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    Carine Mbilia
    Participant

    1.There were probably many lessons gained
    Hurricane Katrina. She may have learned th value of clear rules and procedures in challenging decision-making circumstances. the confusion that followed the hurricane, medical team faced the difficult decision which patients would receive the generator limited electricity. Dr. Evans may have understood the significance of a fair and open method for allocating limited resources.
    The remaining questions:How to decide? How would hospitals in New York deal with the enormous demand for life support equipment? What are we going to do?
    2.I can give overview of how disaster preparation has changed after Hurricane Katrina.
    Significant gaps in disaster preparedness and response were made clear by Hurricane Katrina.
    Various adjustments to disaster preparedness were made in reaction to future catastrophes like Hurricane Sandy.
    Following Katrina, there was a greater emphasis placed on enhancing coordination and communication amongst the various entities involved in disaster response. Systems for emergency management have been improved, and more efficient methods resources have been implemented.
    The nonprofit parent company had a well-organized local command center and was providing proactive assistance not only to its own hospitals but also to others in the region, which was very different from the support provided by Tenet and Life care headquarters to their hospital during Hurricane Katrina. This was one of the changes that occurred in disaster planning after Katrina.
    What was left unaddressed was that, similar to
    the lead-up to Katrina, some staff members claimed they had never thought about or prepared for what they would do in the event of a complete loss of power, slower-burning medical issues, vulnerabilities beyond our control, our difficulty coping with uncertainty, how we die, or how we prioritize and divide what is most precious, vital, and limited.
    The United States’ federal, state ,health departments failed to make adequate preparations for unforeseeable calamities. The AMA doesn’t have a standard or policy for medical associates on how to handle circumstances in times of tragedy, which is how I feel about them as a result of this story.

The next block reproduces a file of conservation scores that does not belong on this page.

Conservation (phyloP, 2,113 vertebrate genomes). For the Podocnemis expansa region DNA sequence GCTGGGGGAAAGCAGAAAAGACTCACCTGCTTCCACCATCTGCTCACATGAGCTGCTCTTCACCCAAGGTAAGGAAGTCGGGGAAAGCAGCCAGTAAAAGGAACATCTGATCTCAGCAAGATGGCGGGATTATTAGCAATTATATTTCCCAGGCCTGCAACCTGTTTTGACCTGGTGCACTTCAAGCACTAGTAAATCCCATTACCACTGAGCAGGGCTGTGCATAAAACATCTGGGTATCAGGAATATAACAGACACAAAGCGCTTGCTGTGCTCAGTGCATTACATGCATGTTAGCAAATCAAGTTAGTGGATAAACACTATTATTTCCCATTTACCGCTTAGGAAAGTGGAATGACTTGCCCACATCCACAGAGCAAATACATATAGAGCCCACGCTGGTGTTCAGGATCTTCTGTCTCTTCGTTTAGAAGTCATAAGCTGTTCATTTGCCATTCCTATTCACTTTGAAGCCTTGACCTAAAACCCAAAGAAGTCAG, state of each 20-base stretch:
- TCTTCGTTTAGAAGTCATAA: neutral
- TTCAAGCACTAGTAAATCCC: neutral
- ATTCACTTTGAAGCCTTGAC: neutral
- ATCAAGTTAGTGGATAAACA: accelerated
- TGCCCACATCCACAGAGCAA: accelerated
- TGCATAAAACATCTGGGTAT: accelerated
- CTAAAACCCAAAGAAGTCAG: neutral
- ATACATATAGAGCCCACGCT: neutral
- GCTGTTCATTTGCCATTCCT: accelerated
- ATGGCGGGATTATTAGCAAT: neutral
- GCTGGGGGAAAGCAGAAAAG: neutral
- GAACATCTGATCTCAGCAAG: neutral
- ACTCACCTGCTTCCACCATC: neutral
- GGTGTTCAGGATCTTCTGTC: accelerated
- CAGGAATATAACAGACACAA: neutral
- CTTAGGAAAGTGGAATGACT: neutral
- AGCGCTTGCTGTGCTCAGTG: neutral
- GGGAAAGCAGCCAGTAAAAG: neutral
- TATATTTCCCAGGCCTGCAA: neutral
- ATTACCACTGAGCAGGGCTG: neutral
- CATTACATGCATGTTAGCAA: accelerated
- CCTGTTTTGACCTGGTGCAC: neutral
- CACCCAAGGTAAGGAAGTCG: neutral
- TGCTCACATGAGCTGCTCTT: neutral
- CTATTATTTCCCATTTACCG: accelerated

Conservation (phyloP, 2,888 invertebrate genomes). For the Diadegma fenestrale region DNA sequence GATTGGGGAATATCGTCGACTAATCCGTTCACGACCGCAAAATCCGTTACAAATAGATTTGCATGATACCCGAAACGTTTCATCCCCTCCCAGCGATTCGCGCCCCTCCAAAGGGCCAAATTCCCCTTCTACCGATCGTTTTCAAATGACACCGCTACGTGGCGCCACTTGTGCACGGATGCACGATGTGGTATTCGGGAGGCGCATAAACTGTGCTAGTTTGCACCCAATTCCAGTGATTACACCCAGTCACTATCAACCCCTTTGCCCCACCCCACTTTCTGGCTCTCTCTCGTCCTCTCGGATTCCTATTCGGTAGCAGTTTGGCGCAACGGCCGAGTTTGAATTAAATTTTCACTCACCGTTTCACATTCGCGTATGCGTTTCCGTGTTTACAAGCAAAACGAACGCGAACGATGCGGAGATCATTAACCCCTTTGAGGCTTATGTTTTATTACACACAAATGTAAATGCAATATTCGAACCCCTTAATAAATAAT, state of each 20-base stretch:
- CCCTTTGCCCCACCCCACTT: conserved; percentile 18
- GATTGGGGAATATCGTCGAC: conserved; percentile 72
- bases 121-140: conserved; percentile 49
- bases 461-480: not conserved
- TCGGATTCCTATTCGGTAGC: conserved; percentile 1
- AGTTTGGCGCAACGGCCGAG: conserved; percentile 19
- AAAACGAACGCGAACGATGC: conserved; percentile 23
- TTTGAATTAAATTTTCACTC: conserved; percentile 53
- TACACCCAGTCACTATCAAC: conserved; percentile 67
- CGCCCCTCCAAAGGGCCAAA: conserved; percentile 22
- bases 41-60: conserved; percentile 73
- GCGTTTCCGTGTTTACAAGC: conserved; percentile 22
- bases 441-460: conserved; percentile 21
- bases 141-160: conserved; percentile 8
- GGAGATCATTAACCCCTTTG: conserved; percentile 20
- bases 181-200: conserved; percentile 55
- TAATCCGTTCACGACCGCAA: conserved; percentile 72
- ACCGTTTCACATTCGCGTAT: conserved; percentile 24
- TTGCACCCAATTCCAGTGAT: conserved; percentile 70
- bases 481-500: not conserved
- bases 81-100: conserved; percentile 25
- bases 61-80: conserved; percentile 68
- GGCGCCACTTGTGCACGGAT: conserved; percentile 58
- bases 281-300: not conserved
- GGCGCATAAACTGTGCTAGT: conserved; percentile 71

3.Maryland’s approach to disaster planning has several advantages, including the fact that it was the first state to address the issue by creating a framework for decision-making in disaster planning, focuses on people who may have the best chance of surviving their current illness because saving them would be a more effective way to accomplish goals and it is based on the idea that everyone deserves the same right to live through all stages of life.
    I think Fink mean that making difficult decisions when allocating resources and providing care may require medical practitioners to strike a balance between scientific principles and their own values.
    4. This story had a positive effect on my opinion about AMA, my thoughts on whether and how standard medical practices should be altered in disasters, and my plans to vote on a proposed initiative for state laws that would automatically exempt doctors from liability in disasters unless they committed malpractice.
    5. I agree with Roger Bernier statement. Democracy is a individual autonomy and equality. these concepts mean no one should be bound by laws that have been imposed by others. To a reasonable extent, people are in charge of their own life. everyone should be given an equal chance to participate in social decisions.
    These values are naturally appealing, and they contribute to the explanation that democracy is the power of the people.
    6. this story gave me a lesson, nursing care professionals must to think carefully before making a decision or doing anything to patients. because one mistake can ruined you entire
    life.
    Dramatic scenes like this do not occur often. But being in New York for Sandy was a reminder that terrible triage conundrums can arise anywhere, at any time, and that they have the power to change lives irrevocably. Across the country many hospitals in flood zones have electrical backup power systems in their basements. Others, in earthquake zones, were constructed before modern building codes and hadn’t been required to retrofit.
    Others are simply situated in Tornado Alley. To the extent that protections and plans have been put in place since Katrina, recent events have often shown them to be inadequate or misguided.
    Life and death in the early aftermath of a disaster frequently depend on the preparedness, effectiveness, performance and decision making of the individuals on the scene.
    In my opinion,The wisdom offer in this book is health care professionals must plan ahead, think through your options, and figure out how to handle challenging situations. People’s lives can be lost due to lack of preparation, as many patients at Memorial did.
    It is difficult for any of us to predict how we might behave in the face of such extreme or terrible pressure.But at least we have the opportunity to plan and decide how we would like to get at the decisions.

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